A man in his 60s has died after drinking fish tank cleaner, as he and his partner believed it would prevent them from getting coronavirus.
A couple from Phoenix in their 60s took chloroquine – which is used to clean fish tanks – and it meant disastrous results. The couple had heard Donald Trump suggesting that the substance in its medical form could be a ‘game-changer’ in the fight against coronavirus.
After self-medicating themselves for coronavirus, a man has died and his wife is in critical condition.
The couple from Phoenix, Arizona, took chloroquine phosphate – an additive which is commonly used in aquariums but has been approved by the Food and Drug Administration in its medical form for treating malaria, lupus and rheumatoid arthritis.
However, the couple did not take it in its medicinal form.
The couple had heard President Donald Trump praising the additive, suggesting it as a potential treatment for COVID-19 but the FDA has not approved it as a medication for the deadly disease.
Over the weekend, he made a tweet stating that taking hydroxychloroquine and azithromycin together “have a real chance to be one of the biggest game-changers in the history of medicine”.
Our experience suggests that hydroxychloroquine should be a first-line treatment for Covid-19. We can use it to save lives and prevent others from becoming infected, write @DrJeffColyer and Daniel Hinthorn https://t.co/cnmfKwryJD
— Andy McCarthy (@AndrewCMcCarthy) March 23, 2020
Experts from Arizona-based non-profit health system Banner Health have urged people not to consider taking the substance or any other “inappropriate medications and household products”, in an attempt to counter the virus, CNN reports.
Medical Director of Banner Poison and Drug Information Center, Dr Daniel Brooks, has emphasised how it is incredibly dangerous to take matters into your own hands when preventing and treating the virus due to “uncertainty” during the crisis.
He said, “self-medicating is not the way to do so”.
The health care system has informed that the couple, both in their 60s, because to experience “immediate effects” and were admitted to a nearby Banner Health Hospital.
The Phoenix man’s wife is slowly recovering and she told NBC News that she had been watching televised briefings in which the president spoke about the potential benefits of chloroquine.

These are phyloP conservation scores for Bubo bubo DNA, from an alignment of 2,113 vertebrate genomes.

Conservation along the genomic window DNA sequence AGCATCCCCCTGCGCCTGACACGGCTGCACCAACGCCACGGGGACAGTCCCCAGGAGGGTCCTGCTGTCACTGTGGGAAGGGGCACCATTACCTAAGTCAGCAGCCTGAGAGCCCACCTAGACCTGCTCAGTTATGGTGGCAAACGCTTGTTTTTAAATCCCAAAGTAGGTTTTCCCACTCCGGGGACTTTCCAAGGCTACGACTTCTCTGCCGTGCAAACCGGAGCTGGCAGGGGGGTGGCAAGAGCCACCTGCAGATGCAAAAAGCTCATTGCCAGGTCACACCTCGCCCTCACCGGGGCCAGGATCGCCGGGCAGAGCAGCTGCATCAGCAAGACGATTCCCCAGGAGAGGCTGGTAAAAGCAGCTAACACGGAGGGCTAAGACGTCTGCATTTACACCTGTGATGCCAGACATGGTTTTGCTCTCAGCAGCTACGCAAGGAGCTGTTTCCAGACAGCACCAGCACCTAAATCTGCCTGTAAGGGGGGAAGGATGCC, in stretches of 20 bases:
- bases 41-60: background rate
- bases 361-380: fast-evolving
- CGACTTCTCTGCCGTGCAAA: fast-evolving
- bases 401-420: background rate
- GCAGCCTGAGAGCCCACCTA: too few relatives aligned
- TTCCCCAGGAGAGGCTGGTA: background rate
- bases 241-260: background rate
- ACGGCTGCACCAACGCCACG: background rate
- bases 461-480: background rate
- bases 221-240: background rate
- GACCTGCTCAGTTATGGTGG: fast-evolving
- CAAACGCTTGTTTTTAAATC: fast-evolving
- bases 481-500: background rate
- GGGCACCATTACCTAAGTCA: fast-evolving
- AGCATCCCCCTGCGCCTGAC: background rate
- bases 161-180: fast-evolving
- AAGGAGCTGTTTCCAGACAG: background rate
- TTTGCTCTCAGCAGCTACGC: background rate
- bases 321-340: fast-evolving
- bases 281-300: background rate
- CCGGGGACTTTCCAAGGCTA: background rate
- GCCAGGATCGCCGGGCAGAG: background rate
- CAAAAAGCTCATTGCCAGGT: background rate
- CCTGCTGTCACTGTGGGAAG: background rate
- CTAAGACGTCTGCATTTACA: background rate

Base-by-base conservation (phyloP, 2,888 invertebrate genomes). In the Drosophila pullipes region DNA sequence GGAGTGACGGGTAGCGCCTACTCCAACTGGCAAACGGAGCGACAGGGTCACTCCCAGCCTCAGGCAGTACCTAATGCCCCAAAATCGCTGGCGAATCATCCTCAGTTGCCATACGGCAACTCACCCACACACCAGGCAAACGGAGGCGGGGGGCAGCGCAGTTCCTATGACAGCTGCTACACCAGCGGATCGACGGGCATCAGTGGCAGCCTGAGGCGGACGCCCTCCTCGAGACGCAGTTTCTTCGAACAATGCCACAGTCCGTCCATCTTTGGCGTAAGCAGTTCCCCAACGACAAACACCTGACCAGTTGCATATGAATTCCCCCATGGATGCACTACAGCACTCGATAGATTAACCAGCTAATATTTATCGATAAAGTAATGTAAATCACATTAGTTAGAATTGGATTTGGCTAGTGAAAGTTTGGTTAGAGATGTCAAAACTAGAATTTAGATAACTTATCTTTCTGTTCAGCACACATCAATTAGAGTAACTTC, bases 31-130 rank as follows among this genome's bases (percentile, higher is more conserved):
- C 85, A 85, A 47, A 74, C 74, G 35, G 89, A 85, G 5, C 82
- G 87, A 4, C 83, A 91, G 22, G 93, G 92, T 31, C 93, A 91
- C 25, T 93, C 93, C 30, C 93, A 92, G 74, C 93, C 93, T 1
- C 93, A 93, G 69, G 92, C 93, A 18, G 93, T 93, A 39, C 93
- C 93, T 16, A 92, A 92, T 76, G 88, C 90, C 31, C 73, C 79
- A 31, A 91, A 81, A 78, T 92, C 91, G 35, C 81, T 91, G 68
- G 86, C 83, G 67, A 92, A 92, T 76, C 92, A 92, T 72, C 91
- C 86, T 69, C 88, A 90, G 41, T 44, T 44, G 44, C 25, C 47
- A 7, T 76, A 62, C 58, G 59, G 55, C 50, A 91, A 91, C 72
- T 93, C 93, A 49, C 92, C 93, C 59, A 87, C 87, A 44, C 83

Previously, she had used it to treat her koi fish and still had some in the house.
The woman – who did not wish to be named – said that the couple had been deeply “afraid of getting sick” from the virus and so decided to mix the chemicals with liquid and drank some.
“I started vomiting,” she said. “My husband started developing respiratory problems and wanted to hold my hand.”
When paramedics arrived they “were asking lots of questions” and she “was having a hard time talking, falling down”.
Shortly after reaching the hospital, her husband passed away.
Anthony Fauci, America’s top infectious disease expert, has stated that anyone in the medical profession would warn that there is still further study to be done.
Although he said the drug could be effective against COVID-19, he told CBS on Sunday that Mr Trump had only heard about the combination as a possible treatment through anecdotal reports.
Dr Fauci, who is serving on the White House coronavirus task force, said: “My job is to prove definitively from a scientific standpoint that they do work.”
Meanwhile, Banner Health has been pleading with health care providers to not prescribe chloroquine to patients who are outside of the hospital or there will be a risk of inundating the emergency departments with people “who believe they found a vague and risky solution”.
In Nigeria, health officials are also concerned about the issue as three people have now died through an overdose on the drug after Mr Trump’s apparent endorsement for chloroquine.